Are you one of those freelance writers hustling every day to meet your deadlines, write great copy, and keep your clients happy?
That’s a good thing…unless you never take a break.
If you had a day job, you’d probably get at least two weeks of paid vacation a year. You know, you put in a request for your days off, catch a plane to Hawaii, and leave work behind.
But it’s not quite that simple for freelance writers. You’re the boss. You’re running your own business. You have client deadlines, marketing, administrative stuff to take care of.
If you’re always hustling just trying to keep up, you might think you don’t have time for a vacation. But that’s just ridiculous.
One of the perks freelance writers should enjoy is being in control of your own schedule.
If you don’t take time to relax, chill out, and recharge, it’s going to take a toll on your productivity, creative mojo, and happiness.
Need a vacation? Check out these tips from freelance writers to create your own escape plan.
When Carol Tice was writing a gazillion blog posts a month for clients and this blog, it would have been easy to think taking a vacation was a recipe to get further behind and more stressed out. A lot of freelance writers think that way. But it doesn’t have to be like that. Check out her six-step action plan to help you get away.
What if you could combine taking a vacation and a little freelance work? You know, work a few hours a day, kick back and relax on the beach or at a resort the rest of the day. It’s possible for freelance writers to do both. Want to plan a successful working vacation? Here’s what freelancer writer Steve Gillman recommends.
When freelance writer Nicole Dieker decided to book a week-long trip on the JoCo Cruise to see some of her favorite performers up close, she wasn’t sure how to turn off a flood of work to enjoy the trip. But it had to happen. She started planning weeks in advance, and even created a get-back-to-work plan after her vacation was over. Check out her tips to plan your own get-away.
How about a vacation where you swim, bike, hike, dine, nap, and stand-up paddleboard all day, mixed in with just a few hours of work? When Carol Tice took a working vacation with her family, something happened. She had an epiphany during one dream-like state of mind that only happens when you’re totally relaxed. Here’s what she learned.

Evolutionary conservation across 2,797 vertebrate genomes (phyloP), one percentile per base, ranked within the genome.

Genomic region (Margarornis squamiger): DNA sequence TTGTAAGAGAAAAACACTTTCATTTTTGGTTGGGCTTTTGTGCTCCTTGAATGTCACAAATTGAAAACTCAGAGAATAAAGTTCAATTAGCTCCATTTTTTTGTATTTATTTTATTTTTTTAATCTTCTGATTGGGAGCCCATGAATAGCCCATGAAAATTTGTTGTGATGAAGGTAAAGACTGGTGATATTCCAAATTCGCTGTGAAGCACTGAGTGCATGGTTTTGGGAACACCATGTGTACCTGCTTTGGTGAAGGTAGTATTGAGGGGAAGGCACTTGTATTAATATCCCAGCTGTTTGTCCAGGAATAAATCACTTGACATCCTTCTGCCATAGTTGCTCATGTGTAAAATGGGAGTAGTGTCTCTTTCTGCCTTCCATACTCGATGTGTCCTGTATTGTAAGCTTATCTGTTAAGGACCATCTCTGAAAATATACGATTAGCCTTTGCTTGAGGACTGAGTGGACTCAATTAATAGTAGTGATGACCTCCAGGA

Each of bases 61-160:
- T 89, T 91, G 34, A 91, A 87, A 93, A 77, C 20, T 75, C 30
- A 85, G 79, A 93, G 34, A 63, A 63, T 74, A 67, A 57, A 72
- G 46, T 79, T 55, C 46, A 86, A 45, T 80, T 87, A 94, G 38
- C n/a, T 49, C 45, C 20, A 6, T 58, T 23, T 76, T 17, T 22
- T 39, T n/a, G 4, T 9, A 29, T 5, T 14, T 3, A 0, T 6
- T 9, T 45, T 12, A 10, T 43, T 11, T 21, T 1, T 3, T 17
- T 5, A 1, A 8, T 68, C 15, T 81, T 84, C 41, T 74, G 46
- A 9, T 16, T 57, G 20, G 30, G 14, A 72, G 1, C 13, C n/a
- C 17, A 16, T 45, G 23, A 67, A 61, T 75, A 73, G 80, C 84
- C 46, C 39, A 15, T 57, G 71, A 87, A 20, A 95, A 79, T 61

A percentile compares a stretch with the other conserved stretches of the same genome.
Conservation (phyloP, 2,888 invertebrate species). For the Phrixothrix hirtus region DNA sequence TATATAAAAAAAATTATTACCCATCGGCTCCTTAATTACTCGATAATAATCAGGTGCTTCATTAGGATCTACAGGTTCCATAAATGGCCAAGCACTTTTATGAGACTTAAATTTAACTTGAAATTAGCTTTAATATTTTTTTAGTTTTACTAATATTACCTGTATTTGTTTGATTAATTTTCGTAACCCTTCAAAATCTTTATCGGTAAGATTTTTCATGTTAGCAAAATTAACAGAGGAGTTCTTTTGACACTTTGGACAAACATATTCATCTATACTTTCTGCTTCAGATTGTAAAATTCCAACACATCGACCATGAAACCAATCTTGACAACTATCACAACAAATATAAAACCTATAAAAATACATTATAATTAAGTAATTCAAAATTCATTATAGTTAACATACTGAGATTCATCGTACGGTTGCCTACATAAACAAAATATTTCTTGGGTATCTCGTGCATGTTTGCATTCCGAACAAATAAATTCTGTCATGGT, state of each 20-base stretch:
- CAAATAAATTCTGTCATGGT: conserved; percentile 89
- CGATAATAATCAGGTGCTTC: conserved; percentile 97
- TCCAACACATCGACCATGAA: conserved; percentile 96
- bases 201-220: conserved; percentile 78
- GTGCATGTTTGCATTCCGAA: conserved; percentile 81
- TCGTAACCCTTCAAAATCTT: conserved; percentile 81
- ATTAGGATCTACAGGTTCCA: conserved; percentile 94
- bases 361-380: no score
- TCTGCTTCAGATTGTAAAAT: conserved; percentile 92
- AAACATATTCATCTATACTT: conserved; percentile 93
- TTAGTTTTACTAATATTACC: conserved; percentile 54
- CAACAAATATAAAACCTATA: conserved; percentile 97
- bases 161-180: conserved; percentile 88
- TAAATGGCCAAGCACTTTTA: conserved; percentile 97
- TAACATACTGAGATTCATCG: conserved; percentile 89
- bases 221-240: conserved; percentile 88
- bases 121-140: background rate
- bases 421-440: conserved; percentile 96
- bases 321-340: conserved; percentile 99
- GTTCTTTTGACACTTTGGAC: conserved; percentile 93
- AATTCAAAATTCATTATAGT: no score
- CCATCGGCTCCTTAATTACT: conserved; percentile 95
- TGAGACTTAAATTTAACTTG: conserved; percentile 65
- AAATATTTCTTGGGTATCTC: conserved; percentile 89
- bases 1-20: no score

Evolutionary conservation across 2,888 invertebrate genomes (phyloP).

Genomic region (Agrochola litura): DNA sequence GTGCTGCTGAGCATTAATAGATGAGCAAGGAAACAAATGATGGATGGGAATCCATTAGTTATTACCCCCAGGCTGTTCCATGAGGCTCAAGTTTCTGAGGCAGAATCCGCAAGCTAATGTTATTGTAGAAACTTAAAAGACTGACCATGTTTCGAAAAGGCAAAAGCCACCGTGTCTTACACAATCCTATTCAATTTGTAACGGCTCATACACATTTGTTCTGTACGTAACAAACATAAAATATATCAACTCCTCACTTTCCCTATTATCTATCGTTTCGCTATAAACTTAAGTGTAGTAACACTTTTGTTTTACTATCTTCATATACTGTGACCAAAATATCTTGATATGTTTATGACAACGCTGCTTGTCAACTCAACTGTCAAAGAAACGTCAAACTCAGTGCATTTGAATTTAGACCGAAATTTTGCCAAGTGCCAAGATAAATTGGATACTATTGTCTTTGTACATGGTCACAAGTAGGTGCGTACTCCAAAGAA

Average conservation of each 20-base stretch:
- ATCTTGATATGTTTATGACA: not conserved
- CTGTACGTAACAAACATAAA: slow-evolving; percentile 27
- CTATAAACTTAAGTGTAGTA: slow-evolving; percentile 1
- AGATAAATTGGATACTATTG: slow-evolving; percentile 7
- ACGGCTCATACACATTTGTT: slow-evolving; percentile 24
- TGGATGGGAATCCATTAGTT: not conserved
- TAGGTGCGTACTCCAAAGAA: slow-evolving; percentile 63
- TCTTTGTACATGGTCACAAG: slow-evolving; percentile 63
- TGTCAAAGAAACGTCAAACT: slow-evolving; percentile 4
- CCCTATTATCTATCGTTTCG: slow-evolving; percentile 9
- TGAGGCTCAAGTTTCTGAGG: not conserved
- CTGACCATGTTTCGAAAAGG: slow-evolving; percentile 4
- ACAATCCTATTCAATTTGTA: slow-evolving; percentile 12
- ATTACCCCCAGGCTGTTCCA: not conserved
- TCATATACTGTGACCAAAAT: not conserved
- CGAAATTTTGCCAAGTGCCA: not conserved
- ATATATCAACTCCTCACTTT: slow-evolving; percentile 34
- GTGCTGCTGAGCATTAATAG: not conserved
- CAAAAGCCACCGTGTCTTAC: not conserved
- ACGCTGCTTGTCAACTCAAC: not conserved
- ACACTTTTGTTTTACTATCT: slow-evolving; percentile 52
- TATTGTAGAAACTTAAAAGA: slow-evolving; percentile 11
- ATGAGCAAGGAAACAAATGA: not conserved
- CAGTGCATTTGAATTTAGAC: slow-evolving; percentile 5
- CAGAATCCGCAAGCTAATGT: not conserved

It took freelance writer Geoff Williams a while to learn how to balance writing for a living and making time for vacations. It’s a big shift compared to taking a vacation when you have a traditional day job. “When you’re freelancing full time and actually go somewhere on vacation, however, you get financially clubbed over the head,” says Geoff. And that’s not what you want. Here are four tips to plan ahead for your next vacation.
Got a smartphone? Carol Tice took a vacation to the San Juan Islands without a computer. And she managed to take care of the basics for her clients and her blog. She even scored a $1,000 assignment with a single click, swipe, and tap. Ready for a vacation? Here’s a few things to keep in mind from a pro blogger and freelance writer.
If you’ve been putting off taking a vacation thinking you’re too busy, here’s a piece of advice from freelance writer Ashley Gainer. “The greatest asset you have as a freelance writer is you…If you don’t go ‘off duty’ enough, you risk overworking yourself, stifling your creativity, and burning out.” In other words, you need to take a vacation every once in a while. Here’s how it’s done.
Take a vacation to be a better freelance writer
Want to be a better freelance writer, boost creativity, improve productivity, and feel happier? Take a vacation. You’ll have to plan for it, probably even work ahead, but it’s worth it. See you in Hawaii.
How do you plan for vacation? Leave a comment below.
Evan Jensen is the blog editor for Make a Living Writing. When he’s not on a writing deadline, or catching up on emails, he’s training to run another 100-mile ultramarathon